Two streets - Rue Berthe and Rue Androuet, in the 18th arrondissement - had been transformed into wartime Paris for the filming of the Fred Cavayé film, Adieu Monsieur Haffmann - an adaptation of the award-winning French play of the same name.
But filming was forced to stop when the lockdown was imposed from midday on Tuesday March 17, leaving the 1940s decor completely abandoned.
Old-fashioned lettering decorates a traditional brasserie and a hardware shop, while wartime posters left on the walls speak of “Bolshevism against Europe”; implore people to “be quiet” as “talking indiscreetly harms France!”; and celebrate the fact that “Daddy is making money in Germany!”.
Paris resident Tim McInerney tweeted photos of the eerie streets, and said: “Just in case quarantined Paris wasn’t disorientating enough.”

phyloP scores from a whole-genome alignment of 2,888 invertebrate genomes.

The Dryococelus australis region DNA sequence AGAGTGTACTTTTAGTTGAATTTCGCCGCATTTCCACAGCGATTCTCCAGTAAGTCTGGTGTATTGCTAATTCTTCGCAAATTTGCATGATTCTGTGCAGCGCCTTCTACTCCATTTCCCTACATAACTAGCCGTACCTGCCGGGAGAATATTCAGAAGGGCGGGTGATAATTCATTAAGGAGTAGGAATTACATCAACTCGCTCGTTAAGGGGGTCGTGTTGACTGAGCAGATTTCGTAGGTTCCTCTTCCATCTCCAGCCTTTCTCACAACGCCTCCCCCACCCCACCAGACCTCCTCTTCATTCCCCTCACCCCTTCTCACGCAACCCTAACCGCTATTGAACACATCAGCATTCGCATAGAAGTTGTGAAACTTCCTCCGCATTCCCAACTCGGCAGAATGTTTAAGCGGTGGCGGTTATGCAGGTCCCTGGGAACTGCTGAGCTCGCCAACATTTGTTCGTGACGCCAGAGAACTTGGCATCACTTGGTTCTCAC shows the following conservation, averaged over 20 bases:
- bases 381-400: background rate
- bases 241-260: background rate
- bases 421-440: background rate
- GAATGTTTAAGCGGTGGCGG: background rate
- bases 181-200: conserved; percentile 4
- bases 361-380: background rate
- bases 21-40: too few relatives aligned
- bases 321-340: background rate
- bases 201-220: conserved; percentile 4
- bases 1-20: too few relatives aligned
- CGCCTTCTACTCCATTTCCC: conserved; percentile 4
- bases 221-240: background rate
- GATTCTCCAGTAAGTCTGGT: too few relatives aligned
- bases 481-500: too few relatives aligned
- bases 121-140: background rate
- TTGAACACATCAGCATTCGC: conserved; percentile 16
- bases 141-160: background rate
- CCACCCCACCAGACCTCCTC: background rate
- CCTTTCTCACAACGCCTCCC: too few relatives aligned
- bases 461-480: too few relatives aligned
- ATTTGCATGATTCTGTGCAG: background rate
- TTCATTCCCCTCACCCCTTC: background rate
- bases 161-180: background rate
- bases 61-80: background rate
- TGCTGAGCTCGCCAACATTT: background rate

Just in case quarantined Paris wasn’t disorientating enough: my neighbourhood was being used as a film set when the lockdown hit. Now the whole block has been left frozen in 1941 pic.twitter.com/TOPHuX5agT— Tim Mc Inerney (@TimMacAndErny) March 20, 2020
The play - and film - are set in 1942. They tell the story of Joseph Haffman, a Jewish jeweller living in Paris, who asked one of his staff to take over his shop during the Nazi occupation of the city.
The play was nominated for six Molière awards in 2018, and won four.
The film is still scheduled for release in January 2021, but may be delayed if confinement continues to be extended.
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